Revisiting the 11th Tsai Lecture: Works and Humanitarian Activities by Architect Shigeru Ban

July 5, 2017

Winner of numerous prizes, including the Pritzker Architecture Prize in 2014, Shigeru Ban of Shigeru Ban Architects in Tokyo, Japan, delivered the 11th Annual Tsai Lecture in the Tsai Auditorium at Harvard University. He talked about many of his projects through a panoply of beautiful photographs of various constructs with innovative features, adapted to local conditions, especially for his humanitarian work in man-made and natural disaster areas throughout the world.

Ban graduated from Southern California Institute of Architecture and Cooper Union School of Architecture in 1984. He opened his own practice in Tokyo the following year and began an intense design, teaching and scientific career, through which he developed a personal style that blends traditional Japanese styles with elements of American modernism.
When designing exhibition halls in the mid-1980s in Japan, he found it too expensive to use wood as architects in Finland would do. He began to experiment with recycled paper and cardboard materials. To test their strengths under compression, he built a weekend house for himself with these materials. With this new technique, he built temporary exhibition halls in Japan after obtaining building permits.

He also used waterproof paper materials for the Japanese pavilion at the 2000 World Expo in Hanover, Germany, where preservation of the environment and other ecological concerns were prominent. He replaced concrete and PVCs in building the foundation and the main structure of the pavilion and built the scaffolding in the ceiling by hand in order to avoid industrial waste after the six month exhibition. In building temporary theaters and museums in Canada and the U.S., he used easily transportable and readily available building materials, such as rentable storage boxes, for structures that needed to be built quickly and later torn down easily.

Ban was imaginative in designing structures suitable to each specific situation. In his award-winning design for a very vertical and narrow building in the Ginza area, a commercial center of Tokyo, Ban wanted to give consumers equal access to all of the seven boutique stores in the compact building. He decided to leave the same amount of display space for each of the stores on the first floor, and then have an elevator to take customers to any of the upper floors where the seven boutiques were located. He used glass shutters, sun shading and other techniques to provide both a pleasant and inviting appearance and security at the same time.

Ban showed slides of his temporary office in Paris, which he built in 2004 on top of the Pompidou Museum. He ended up using this office for six years for free in an extremely high-rent area, which he had thought unaffordable. Pictures of his projects also included a seven-story building with no metal joints in the center of Zurich, Switzerland, a museum in downtown Aspen, Colorado, and another museum in Kyosho in southern Japan, all thoughtfully designed in many respects to attract visitors.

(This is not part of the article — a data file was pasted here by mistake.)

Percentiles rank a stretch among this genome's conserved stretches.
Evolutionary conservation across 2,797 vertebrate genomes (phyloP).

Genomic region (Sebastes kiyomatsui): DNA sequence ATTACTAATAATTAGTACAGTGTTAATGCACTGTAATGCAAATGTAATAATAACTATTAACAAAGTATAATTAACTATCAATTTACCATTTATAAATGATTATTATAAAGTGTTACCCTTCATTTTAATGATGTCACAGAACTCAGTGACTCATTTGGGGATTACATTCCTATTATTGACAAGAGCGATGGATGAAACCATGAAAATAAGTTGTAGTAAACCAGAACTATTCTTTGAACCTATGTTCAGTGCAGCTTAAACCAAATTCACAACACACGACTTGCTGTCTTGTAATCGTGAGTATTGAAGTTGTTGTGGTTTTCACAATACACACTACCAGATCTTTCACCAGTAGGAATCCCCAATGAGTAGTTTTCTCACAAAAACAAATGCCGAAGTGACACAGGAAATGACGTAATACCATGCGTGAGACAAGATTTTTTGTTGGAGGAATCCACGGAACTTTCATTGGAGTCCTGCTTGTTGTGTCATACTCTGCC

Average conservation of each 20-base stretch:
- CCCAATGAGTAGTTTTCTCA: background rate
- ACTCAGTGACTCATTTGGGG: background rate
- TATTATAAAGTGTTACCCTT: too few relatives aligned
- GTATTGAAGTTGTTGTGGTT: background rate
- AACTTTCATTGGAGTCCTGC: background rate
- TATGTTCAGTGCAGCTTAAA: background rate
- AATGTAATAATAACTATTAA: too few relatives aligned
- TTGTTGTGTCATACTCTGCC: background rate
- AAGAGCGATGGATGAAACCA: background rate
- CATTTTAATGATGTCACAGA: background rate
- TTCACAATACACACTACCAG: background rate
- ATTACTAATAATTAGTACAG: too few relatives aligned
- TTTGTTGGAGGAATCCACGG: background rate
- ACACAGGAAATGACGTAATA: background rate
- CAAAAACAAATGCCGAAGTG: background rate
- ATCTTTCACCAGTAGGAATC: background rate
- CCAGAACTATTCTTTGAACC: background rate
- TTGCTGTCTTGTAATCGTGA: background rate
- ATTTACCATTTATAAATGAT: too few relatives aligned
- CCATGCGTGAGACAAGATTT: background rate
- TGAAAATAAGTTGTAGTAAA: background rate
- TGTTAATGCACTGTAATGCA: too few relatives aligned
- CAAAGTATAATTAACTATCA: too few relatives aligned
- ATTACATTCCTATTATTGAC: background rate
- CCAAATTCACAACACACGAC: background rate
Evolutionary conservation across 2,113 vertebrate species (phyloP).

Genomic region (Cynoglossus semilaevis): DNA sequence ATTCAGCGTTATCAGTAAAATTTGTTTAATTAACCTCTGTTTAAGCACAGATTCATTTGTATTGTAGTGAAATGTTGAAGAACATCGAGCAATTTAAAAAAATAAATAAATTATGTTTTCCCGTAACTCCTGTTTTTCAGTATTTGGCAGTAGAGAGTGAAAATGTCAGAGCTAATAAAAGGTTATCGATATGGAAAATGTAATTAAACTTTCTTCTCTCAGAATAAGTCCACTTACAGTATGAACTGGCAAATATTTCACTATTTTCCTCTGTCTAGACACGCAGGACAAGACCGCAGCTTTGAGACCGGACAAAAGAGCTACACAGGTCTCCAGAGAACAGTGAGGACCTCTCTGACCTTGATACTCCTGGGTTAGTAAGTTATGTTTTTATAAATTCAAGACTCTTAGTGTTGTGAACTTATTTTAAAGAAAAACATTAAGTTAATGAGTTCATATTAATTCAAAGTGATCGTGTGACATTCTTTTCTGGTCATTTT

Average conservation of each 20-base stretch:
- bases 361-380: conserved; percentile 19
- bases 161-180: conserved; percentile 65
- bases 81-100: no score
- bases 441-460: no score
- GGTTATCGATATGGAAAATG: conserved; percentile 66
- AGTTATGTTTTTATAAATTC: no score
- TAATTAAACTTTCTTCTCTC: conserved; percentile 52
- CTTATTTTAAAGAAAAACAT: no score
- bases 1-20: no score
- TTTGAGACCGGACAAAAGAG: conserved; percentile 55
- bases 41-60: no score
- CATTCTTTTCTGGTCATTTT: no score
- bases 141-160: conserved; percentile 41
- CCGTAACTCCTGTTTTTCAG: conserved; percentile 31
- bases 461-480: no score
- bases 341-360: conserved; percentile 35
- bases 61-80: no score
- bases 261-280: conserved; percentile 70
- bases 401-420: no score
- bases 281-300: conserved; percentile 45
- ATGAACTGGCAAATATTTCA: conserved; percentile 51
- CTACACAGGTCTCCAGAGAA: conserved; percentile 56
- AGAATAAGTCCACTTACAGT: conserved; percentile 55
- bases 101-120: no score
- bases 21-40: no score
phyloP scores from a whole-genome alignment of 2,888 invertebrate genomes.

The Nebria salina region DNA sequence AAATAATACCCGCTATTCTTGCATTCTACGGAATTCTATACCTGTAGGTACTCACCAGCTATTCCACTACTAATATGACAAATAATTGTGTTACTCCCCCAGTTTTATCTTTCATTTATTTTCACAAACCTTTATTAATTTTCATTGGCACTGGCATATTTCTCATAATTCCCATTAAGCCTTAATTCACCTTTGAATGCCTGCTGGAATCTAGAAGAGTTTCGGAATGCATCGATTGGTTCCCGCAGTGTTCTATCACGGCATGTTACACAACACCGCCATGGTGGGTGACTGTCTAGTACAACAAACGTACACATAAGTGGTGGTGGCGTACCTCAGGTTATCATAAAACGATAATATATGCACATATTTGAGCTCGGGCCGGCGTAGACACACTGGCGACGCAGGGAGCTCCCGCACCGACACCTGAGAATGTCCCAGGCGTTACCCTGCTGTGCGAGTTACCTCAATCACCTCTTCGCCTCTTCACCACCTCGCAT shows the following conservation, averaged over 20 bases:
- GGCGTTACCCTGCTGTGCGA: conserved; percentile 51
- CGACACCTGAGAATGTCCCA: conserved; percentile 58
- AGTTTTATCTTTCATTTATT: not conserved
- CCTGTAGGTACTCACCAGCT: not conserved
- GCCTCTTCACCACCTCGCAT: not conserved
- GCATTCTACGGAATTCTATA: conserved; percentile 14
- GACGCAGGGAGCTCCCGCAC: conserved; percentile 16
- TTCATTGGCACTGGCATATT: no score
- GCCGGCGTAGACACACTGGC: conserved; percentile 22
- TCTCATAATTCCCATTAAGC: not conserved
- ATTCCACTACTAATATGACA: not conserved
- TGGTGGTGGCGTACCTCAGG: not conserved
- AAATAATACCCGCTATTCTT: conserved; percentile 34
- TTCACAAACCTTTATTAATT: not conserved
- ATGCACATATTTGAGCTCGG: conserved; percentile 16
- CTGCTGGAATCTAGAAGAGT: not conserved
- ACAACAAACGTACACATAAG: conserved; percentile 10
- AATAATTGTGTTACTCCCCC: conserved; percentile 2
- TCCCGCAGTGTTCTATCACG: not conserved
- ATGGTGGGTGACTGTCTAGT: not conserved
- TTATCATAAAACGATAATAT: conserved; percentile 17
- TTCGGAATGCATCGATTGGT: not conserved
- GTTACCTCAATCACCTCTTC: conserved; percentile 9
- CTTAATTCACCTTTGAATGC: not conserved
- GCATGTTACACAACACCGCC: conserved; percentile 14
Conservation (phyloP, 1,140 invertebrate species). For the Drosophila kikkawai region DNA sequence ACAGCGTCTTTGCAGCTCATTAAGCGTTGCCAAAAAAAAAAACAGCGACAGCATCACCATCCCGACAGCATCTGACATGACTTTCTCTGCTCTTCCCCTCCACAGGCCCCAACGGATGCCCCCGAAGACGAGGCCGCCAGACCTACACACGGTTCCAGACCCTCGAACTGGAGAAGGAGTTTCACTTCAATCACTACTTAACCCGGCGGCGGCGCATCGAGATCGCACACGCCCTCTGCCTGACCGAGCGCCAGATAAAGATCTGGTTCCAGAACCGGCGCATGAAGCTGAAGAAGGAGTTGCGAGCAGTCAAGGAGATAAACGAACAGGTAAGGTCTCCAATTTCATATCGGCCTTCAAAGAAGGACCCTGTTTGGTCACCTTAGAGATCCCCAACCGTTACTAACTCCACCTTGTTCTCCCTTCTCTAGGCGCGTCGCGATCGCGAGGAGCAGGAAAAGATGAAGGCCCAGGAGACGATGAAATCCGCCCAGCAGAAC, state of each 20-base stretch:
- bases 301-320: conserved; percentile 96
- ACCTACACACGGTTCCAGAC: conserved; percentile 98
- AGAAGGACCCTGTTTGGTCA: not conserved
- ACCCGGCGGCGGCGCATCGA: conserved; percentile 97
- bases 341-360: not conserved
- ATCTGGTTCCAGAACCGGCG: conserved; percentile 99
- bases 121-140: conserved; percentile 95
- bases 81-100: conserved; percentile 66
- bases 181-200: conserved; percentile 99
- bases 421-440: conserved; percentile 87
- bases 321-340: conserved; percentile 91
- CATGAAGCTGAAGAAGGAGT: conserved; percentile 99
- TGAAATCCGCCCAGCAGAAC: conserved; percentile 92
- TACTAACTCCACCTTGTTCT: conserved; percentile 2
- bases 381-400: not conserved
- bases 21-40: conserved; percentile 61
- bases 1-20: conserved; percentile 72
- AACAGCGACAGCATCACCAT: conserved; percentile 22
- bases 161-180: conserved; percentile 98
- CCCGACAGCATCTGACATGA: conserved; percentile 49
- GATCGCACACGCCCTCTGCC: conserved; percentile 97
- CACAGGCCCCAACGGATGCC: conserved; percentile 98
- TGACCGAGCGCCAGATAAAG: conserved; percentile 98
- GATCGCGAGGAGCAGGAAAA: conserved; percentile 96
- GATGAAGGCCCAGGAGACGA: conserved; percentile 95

Since he became a consultant to the United Nations High Commissioner for Refugees (UNHCR) in 1995, Ban has spent considerable amount of time and energy to support disaster relief efforts in many corners of the world through the Voluntary Architects Network, an NGO he founded. In refugee camps in Rwanda, Congo and Vietnam, and after numerous natural disasters, Ban led his team of architects to all these areas and used paper tubes as primary building materials, adapted to various local conditions (such as fortifying paper tubes with sand bags or using beer crates or coca cola boxes as foundations) to build temporary shelters for millions of people. The disaster areas where he worked included the 1995 Kobe earthquake in Japan; the 2001 earthquake in western India; the 2004 tsunami in Kirinda, Sri Lanka; the 2008 Sichuan earthquake in China; the 2009 earthquake in Italy; the 2010 Haiti earthquake; the 2011 tsunami in Japan; Typhoon Haiyan in the Philippines in 2013; and the 2015 earthquake in Nepal. Ban and his team also built local churches and school classrooms to quickly reinvigorate community lives in a land of wreckage.

One of the churches made of paper materials was so well loved by the local community that it was used for ten years, after which it was donated to another disaster area in Taiwan. One priest was initially uncomfortable with the holy cross made in paper in his church. After Ban explained to him that “paper” in Japanese also meant God, the priest felt much better and enjoyed leading the services there. In other affordable housing projects for thousands of ordinary people, he used pre-fabricated factory-made cabinets and other structural parts that can all be installed in a time span as short as one day.

After all these experiences, Ban has a dialectical view of what is permanent and what is temporary. If a project is purely profit-driven and people don’t like it, the structure must be temporary even if it is made entirely of concrete and steel. On the contrary, if a structure is made with recycled paper materials, but people like it and will keep using it, then it is alive and becomes permanent in people’s lives. This is the reward of Ban’s humanitarian works, directly impacting lives of millions of people in dire situations, which is very different from designing and building monuments for the privileged few with money and power.